1. Article says “You can choose the subject of the theme if you desire, otherwise you only need to tick the Full Site Editing box.” I don’t see any Full Site Editing box.

    • Kevin,
      Thanks for pointing that out. It seems that WordPress has updated its filtering options since we published this post. I’ve updated the post to reflect the change. Instead of filtering by “full site editing”, it’s now “site editor”. Hope this helps!
      Deanna

  2. Regarding the Block Editor and FSE, I have only one question – why the WordPress creators can’t hire designers and UI experts?

    • Good question.

      From what I can see the block editor works well as a rudimentary replacement to the the older TinyMCE editor (classic). To my mind development of the block editor should have been started far earlier as a replacement, say five years earlier. Two things to observe here. By not having developed it earlier WordPress left a gap pin the market for page builders to fill. By implementing and forcing the block editor onto the community later they core team have set the stage for a fragmented experience with WordPress with many not using it at all, sticking with the old TinyMCE editor.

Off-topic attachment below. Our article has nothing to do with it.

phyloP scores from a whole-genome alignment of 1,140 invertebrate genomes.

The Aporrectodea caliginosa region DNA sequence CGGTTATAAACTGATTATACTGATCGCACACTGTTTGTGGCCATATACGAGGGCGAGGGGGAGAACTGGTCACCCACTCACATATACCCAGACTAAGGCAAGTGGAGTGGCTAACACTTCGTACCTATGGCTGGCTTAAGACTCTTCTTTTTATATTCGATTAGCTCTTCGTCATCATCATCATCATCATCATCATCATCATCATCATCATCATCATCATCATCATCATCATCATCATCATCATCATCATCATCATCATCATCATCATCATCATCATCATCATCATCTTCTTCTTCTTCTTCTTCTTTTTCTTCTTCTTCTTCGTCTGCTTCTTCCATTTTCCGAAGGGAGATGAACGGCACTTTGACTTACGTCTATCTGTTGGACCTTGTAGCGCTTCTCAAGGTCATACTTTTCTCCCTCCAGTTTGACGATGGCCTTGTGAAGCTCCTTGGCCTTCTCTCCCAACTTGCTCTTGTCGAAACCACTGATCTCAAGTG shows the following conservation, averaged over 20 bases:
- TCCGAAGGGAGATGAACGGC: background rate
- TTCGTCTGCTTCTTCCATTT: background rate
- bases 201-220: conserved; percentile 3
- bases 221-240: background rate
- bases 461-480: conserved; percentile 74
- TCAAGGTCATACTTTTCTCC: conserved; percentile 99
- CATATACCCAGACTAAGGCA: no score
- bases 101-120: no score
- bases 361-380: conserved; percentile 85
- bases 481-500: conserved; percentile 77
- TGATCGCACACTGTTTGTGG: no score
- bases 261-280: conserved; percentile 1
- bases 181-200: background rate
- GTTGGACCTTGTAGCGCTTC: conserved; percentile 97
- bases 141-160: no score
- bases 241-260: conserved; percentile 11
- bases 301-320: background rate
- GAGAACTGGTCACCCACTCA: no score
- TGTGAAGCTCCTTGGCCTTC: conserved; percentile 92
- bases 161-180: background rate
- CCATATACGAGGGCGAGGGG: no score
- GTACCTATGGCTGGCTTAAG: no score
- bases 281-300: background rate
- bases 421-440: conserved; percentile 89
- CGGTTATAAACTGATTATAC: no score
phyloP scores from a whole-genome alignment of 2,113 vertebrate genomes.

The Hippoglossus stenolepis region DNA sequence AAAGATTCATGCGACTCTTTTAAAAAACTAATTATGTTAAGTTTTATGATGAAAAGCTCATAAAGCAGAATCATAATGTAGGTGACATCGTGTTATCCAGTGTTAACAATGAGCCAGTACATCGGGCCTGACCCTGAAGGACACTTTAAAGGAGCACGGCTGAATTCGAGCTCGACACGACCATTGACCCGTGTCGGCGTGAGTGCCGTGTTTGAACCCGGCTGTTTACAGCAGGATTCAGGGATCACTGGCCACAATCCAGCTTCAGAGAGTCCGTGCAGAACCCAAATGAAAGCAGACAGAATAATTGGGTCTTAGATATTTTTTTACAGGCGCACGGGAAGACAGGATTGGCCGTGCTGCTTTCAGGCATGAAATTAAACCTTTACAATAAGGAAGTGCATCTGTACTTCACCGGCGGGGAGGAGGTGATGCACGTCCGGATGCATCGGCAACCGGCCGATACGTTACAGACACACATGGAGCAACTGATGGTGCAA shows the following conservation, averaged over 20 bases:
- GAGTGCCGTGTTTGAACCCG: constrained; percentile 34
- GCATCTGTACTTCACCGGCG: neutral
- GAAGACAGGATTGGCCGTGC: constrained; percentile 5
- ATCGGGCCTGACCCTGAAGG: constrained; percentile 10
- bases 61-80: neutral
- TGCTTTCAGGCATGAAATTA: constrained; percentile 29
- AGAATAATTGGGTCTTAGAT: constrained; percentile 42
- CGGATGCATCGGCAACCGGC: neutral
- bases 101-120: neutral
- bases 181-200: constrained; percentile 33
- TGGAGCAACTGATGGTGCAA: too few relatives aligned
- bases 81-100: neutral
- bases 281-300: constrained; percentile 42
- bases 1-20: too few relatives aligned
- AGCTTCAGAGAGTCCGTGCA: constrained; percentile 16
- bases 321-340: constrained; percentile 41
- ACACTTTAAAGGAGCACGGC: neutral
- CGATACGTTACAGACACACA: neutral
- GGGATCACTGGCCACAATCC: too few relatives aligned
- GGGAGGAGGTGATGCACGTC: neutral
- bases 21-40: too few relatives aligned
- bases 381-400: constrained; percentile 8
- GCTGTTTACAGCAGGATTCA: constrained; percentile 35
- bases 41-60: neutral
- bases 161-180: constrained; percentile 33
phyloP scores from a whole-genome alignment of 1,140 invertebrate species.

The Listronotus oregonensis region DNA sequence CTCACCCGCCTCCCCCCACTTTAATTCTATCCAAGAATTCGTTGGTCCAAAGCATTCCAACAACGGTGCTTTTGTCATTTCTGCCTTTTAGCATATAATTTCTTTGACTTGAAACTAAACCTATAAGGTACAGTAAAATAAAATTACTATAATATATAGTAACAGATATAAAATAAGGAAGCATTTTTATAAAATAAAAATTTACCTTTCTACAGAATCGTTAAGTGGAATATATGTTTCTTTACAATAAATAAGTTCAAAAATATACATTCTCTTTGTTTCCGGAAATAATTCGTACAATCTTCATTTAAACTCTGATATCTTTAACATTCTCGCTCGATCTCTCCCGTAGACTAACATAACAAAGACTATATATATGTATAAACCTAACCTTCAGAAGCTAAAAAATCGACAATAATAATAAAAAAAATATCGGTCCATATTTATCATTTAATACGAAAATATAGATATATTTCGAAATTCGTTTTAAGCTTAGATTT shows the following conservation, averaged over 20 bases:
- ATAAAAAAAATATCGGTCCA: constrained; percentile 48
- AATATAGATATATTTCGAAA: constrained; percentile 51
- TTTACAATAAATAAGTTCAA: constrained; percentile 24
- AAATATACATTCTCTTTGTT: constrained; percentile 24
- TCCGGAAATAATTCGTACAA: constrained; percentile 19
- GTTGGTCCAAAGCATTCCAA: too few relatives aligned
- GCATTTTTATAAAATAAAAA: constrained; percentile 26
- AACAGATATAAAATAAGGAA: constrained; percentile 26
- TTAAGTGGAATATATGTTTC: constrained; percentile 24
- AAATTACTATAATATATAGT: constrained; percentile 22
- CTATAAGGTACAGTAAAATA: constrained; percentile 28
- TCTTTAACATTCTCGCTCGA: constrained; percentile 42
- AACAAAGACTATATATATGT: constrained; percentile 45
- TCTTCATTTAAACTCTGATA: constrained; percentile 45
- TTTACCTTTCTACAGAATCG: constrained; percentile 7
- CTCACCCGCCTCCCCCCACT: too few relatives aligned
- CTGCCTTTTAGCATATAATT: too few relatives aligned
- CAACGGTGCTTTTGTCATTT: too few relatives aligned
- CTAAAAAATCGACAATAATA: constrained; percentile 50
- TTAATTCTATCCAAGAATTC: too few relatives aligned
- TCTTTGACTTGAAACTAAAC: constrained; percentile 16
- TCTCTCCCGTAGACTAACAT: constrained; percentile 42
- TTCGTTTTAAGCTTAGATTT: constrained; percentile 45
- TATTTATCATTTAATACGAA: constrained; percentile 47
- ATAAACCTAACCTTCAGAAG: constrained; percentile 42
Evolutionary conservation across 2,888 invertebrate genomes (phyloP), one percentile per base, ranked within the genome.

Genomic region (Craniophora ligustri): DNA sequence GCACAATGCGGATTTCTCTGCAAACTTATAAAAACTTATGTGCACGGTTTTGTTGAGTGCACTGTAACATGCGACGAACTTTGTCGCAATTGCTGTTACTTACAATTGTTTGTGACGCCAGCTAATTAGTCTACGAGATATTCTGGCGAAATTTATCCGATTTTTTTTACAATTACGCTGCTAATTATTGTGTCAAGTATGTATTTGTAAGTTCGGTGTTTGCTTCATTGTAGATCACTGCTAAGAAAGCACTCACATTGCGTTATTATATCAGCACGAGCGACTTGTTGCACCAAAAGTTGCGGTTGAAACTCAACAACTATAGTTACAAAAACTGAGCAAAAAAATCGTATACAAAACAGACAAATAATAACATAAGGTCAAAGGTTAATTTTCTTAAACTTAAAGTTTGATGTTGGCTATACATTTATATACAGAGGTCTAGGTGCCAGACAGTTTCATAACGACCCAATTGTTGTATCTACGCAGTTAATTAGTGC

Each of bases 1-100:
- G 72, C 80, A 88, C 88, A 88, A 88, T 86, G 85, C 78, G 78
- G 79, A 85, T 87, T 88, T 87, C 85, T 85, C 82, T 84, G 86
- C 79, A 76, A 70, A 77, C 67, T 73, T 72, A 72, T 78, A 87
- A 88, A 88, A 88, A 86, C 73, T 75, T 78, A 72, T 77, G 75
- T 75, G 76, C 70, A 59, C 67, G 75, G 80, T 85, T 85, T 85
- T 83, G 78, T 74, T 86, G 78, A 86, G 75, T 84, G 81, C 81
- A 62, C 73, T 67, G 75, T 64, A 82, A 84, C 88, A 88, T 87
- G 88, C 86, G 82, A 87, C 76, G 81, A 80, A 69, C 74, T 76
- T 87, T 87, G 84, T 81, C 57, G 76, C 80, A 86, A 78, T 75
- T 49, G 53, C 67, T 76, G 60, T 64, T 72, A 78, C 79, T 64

On its own, for post content, the editor is quite impressive. Not Divi impressive but good enough to do rudimentary work or as a starting point for new users to WordPress. Moving onto more structural aspects like age layout, I find that the block editor starts to fall apart because it hasn’t been fully engineered to map styling to the three main breakpoints for viewports like we find with page builders. The Gutenberg team seem to have bypassed this important aspect of web design to go straight to FSE. Yes there are third party solutions to the responsive functionality in themes/plugins such as Kadence that are quite good. Toolset has a good implementation as well.